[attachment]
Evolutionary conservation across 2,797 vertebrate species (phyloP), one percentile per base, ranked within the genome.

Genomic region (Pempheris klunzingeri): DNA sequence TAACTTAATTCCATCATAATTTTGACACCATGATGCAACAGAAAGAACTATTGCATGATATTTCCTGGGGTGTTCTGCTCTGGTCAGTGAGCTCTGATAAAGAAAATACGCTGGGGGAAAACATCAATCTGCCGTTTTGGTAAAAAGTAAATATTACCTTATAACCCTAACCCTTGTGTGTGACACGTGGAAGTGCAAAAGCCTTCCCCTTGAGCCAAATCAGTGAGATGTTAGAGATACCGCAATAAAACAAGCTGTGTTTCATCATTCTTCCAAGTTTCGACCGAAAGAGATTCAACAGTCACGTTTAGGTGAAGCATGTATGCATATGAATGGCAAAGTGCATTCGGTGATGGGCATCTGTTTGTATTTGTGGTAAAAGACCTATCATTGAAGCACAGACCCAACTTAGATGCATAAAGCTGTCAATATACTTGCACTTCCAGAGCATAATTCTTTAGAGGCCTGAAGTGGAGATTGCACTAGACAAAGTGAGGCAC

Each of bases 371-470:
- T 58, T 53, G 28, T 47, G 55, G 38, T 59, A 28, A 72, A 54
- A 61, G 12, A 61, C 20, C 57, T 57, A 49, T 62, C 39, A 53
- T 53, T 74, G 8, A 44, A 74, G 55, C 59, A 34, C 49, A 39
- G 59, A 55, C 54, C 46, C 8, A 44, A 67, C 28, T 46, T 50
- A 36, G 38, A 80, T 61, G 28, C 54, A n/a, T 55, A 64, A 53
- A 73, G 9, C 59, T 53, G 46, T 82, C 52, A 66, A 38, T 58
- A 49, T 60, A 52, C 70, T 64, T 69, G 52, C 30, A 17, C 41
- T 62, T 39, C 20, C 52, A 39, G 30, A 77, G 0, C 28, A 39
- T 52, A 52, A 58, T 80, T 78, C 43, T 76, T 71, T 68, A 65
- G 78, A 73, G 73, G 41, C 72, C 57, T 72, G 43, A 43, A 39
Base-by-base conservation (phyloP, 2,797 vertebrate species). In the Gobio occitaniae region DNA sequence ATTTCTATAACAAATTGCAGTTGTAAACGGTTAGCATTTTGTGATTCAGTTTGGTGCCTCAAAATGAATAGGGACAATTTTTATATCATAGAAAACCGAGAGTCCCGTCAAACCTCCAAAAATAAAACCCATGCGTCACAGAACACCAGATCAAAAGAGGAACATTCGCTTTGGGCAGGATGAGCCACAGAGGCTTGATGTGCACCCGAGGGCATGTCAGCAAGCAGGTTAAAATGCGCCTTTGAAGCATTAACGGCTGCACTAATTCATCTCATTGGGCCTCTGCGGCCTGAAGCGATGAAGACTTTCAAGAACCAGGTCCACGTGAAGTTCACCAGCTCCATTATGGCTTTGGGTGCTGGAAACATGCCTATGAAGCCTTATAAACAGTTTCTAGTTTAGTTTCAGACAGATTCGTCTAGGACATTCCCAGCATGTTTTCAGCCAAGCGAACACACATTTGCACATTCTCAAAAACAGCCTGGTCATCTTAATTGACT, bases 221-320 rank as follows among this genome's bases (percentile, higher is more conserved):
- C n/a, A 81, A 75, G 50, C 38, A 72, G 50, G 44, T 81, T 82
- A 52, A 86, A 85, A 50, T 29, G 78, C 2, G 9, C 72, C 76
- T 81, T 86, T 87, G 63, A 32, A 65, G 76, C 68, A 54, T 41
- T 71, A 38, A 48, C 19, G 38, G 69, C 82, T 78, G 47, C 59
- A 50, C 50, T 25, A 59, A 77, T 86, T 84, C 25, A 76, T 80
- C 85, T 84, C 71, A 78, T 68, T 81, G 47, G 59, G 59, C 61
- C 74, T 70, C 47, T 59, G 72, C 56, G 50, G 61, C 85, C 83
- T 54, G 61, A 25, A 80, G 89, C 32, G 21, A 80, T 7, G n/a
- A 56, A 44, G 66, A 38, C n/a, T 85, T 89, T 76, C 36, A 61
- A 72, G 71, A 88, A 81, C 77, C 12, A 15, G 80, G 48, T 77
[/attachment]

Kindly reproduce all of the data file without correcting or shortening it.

Evolutionary conservation across 2,797 vertebrate species (phyloP), one percentile per base, ranked within the genome.

Genomic region (Pempheris klunzingeri): DNA sequence TAACTTAATTCCATCATAATTTTGACACCATGATGCAACAGAAAGAACTATTGCATGATATTTCCTGGGGTGTTCTGCTCTGGTCAGTGAGCTCTGATAAAGAAAATACGCTGGGGGAAAACATCAATCTGCCGTTTTGGTAAAAAGTAAATATTACCTTATAACCCTAACCCTTGTGTGTGACACGTGGAAGTGCAAAAGCCTTCCCCTTGAGCCAAATCAGTGAGATGTTAGAGATACCGCAATAAAACAAGCTGTGTTTCATCATTCTTCCAAGTTTCGACCGAAAGAGATTCAACAGTCACGTTTAGGTGAAGCATGTATGCATATGAATGGCAAAGTGCATTCGGTGATGGGCATCTGTTTGTATTTGTGGTAAAAGACCTATCATTGAAGCACAGACCCAACTTAGATGCATAAAGCTGTCAATATACTTGCACTTCCAGAGCATAATTCTTTAGAGGCCTGAAGTGGAGATTGCACTAGACAAAGTGAGGCAC

Each of bases 371-470:
- T 58, T 53, G 28, T 47, G 55, G 38, T 59, A 28, A 72, A 54
- A 61, G 12, A 61, C 20, C 57, T 57, A 49, T 62, C 39, A 53
- T 53, T 74, G 8, A 44, A 74, G 55, C 59, A 34, C 49, A 39
- G 59, A 55, C 54, C 46, C 8, A 44, A 67, C 28, T 46, T 50
- A 36, G 38, A 80, T 61, G 28, C 54, A n/a, T 55, A 64, A 53
- A 73, G 9, C 59, T 53, G 46, T 82, C 52, A 66, A 38, T 58
- A 49, T 60, A 52, C 70, T 64, T 69, G 52, C 30, A 17, C 41
- T 62, T 39, C 20, C 52, A 39, G 30, A 77, G 0, C 28, A 39
- T 52, A 52, A 58, T 80, T 78, C 43, T 76, T 71, T 68, A 65
- G 78, A 73, G 73, G 41, C 72, C 57, T 72, G 43, A 43, A 39
Base-by-base conservation (phyloP, 2,797 vertebrate species). In the Gobio occitaniae region DNA sequence ATTTCTATAACAAATTGCAGTTGTAAACGGTTAGCATTTTGTGATTCAGTTTGGTGCCTCAAAATGAATAGGGACAATTTTTATATCATAGAAAACCGAGAGTCCCGTCAAACCTCCAAAAATAAAACCCATGCGTCACAGAACACCAGATCAAAAGAGGAACATTCGCTTTGGGCAGGATGAGCCACAGAGGCTTGATGTGCACCCGAGGGCATGTCAGCAAGCAGGTTAAAATGCGCCTTTGAAGCATTAACGGCTGCACTAATTCATCTCATTGGGCCTCTGCGGCCTGAAGCGATGAAGACTTTCAAGAACCAGGTCCACGTGAAGTTCACCAGCTCCATTATGGCTTTGGGTGCTGGAAACATGCCTATGAAGCCTTATAAACAGTTTCTAGTTTAGTTTCAGACAGATTCGTCTAGGACATTCCCAGCATGTTTTCAGCCAAGCGAACACACATTTGCACATTCTCAAAAACAGCCTGGTCATCTTAATTGACT, bases 221-320 rank as follows among this genome's bases (percentile, higher is more conserved):
- C n/a, A 81, A 75, G 50, C 38, A 72, G 50, G 44, T 81, T 82
- A 52, A 86, A 85, A 50, T 29, G 78, C 2, G 9, C 72, C 76
- T 81, T 86, T 87, G 63, A 32, A 65, G 76, C 68, A 54, T 41
- T 71, A 38, A 48, C 19, G 38, G 69, C 82, T 78, G 47, C 59
- A 50, C 50, T 25, A 59, A 77, T 86, T 84, C 25, A 76, T 80
- C 85, T 84, C 71, A 78, T 68, T 81, G 47, G 59, G 59, C 61
- C 74, T 70, C 47, T 59, G 72, C 56, G 50, G 61, C 85, C 83
- T 54, G 61, A 25, A 80, G 89, C 32, G 21, A 80, T 7, G n/a
- A 56, A 44, G 66, A 38, C n/a, T 85, T 89, T 76, C 36, A 61
- A 72, G 71, A 88, A 81, C 77, C 12, A 15, G 80, G 48, T 77